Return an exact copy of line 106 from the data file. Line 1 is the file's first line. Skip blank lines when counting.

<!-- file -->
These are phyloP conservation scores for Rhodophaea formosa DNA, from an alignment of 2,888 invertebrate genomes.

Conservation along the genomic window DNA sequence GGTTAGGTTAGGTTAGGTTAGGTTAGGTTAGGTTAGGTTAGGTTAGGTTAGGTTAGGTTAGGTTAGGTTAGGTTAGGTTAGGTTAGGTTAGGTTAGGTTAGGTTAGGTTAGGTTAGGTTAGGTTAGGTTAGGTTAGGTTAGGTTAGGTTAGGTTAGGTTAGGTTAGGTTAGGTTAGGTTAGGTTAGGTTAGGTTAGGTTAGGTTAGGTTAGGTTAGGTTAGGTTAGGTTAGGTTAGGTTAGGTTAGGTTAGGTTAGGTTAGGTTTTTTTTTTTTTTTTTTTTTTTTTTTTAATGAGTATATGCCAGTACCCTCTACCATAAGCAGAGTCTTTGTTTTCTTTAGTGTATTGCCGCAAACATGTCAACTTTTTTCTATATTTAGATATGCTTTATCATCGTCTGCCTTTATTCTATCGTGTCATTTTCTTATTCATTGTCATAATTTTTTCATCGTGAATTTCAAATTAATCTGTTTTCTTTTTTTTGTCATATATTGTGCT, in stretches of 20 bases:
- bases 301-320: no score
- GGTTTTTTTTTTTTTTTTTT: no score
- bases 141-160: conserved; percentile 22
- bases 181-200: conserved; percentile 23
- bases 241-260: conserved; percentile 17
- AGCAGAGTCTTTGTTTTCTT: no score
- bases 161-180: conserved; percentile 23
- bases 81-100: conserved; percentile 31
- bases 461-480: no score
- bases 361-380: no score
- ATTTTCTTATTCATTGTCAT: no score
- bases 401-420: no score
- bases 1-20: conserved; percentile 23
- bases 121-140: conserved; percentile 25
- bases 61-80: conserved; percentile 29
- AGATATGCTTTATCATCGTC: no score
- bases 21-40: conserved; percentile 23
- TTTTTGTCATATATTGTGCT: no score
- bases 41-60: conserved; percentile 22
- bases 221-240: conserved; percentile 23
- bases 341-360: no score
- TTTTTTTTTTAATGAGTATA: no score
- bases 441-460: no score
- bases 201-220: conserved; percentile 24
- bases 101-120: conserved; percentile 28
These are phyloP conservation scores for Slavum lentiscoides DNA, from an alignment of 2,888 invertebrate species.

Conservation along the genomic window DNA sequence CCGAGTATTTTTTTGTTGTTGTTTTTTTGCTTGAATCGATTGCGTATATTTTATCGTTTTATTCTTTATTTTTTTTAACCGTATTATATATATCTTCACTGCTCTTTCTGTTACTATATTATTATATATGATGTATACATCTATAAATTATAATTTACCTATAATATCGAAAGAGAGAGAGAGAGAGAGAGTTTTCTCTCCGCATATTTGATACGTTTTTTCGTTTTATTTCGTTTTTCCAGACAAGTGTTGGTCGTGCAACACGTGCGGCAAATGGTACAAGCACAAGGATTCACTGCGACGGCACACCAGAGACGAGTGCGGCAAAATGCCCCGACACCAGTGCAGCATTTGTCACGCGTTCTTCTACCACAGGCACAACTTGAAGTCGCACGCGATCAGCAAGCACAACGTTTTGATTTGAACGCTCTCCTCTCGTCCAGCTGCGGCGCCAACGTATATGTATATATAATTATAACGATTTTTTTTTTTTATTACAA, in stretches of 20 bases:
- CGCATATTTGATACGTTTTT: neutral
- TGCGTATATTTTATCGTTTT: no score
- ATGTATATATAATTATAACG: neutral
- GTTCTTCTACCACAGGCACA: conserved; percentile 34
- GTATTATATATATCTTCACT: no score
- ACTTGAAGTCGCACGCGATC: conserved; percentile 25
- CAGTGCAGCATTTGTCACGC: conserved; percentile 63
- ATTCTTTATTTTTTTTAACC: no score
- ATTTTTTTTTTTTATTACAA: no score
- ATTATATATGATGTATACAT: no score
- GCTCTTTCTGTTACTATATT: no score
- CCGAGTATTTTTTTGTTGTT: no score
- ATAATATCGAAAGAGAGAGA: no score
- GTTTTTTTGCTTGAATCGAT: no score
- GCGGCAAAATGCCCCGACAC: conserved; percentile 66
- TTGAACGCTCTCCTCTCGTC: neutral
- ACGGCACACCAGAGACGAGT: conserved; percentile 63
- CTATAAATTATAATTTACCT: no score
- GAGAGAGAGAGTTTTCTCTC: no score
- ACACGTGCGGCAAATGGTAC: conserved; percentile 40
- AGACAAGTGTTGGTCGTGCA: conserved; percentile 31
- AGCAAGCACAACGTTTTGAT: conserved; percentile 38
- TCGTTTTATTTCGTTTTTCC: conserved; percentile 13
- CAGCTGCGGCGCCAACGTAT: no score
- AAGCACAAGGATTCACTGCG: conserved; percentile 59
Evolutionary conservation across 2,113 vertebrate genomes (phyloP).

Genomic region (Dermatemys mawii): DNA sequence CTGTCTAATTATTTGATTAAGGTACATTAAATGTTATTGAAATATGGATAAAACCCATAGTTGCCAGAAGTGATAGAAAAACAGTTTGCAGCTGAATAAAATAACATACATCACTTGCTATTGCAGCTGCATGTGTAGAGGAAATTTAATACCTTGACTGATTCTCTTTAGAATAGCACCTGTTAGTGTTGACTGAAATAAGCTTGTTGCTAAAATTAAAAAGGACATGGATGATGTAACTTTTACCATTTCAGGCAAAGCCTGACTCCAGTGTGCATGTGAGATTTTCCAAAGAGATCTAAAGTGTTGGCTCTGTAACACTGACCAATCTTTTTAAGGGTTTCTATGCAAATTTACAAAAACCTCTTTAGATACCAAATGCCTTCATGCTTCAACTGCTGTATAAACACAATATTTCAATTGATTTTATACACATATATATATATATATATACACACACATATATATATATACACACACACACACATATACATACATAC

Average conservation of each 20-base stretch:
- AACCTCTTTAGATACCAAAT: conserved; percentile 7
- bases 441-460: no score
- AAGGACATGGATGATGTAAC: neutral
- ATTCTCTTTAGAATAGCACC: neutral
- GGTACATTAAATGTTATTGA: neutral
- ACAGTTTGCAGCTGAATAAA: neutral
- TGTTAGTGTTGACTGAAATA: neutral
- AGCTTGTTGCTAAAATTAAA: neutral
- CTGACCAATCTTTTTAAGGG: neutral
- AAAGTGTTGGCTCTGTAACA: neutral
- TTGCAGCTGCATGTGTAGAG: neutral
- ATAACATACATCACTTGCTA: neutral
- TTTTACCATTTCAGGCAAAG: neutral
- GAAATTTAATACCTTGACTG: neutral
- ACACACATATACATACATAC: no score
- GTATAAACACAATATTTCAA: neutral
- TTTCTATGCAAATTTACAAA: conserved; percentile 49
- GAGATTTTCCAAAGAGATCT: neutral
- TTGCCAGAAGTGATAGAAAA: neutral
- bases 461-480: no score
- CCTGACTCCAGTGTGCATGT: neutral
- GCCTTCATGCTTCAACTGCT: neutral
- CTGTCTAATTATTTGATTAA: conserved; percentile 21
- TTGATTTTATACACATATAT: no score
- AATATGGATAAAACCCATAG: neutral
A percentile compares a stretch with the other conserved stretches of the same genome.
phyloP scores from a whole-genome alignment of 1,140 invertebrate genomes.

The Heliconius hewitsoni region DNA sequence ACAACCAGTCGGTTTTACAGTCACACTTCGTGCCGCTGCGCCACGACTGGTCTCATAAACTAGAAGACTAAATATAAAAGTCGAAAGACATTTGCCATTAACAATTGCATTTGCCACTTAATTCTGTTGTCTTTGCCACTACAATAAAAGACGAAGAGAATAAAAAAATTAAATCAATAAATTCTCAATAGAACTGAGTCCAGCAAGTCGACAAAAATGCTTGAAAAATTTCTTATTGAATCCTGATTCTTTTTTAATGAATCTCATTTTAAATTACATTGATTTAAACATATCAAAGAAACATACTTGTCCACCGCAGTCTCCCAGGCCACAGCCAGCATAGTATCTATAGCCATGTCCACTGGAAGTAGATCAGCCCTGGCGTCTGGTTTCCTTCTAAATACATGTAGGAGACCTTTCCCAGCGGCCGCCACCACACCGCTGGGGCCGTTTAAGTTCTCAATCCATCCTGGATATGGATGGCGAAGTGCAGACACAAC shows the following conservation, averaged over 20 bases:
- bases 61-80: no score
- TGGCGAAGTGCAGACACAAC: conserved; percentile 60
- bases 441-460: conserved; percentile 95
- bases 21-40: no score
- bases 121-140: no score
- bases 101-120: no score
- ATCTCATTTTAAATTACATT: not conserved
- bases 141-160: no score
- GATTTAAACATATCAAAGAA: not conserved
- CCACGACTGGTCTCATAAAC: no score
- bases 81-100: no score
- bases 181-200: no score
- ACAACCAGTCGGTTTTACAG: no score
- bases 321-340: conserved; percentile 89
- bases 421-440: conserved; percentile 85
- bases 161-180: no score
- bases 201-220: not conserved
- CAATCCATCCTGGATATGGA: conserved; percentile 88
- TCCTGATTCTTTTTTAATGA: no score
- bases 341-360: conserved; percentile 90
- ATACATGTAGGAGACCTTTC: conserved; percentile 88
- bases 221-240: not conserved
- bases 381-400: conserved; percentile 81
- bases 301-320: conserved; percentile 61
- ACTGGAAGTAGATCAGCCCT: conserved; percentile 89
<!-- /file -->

- ATACATGTAGGAGACCTTTC: conserved; percentile 88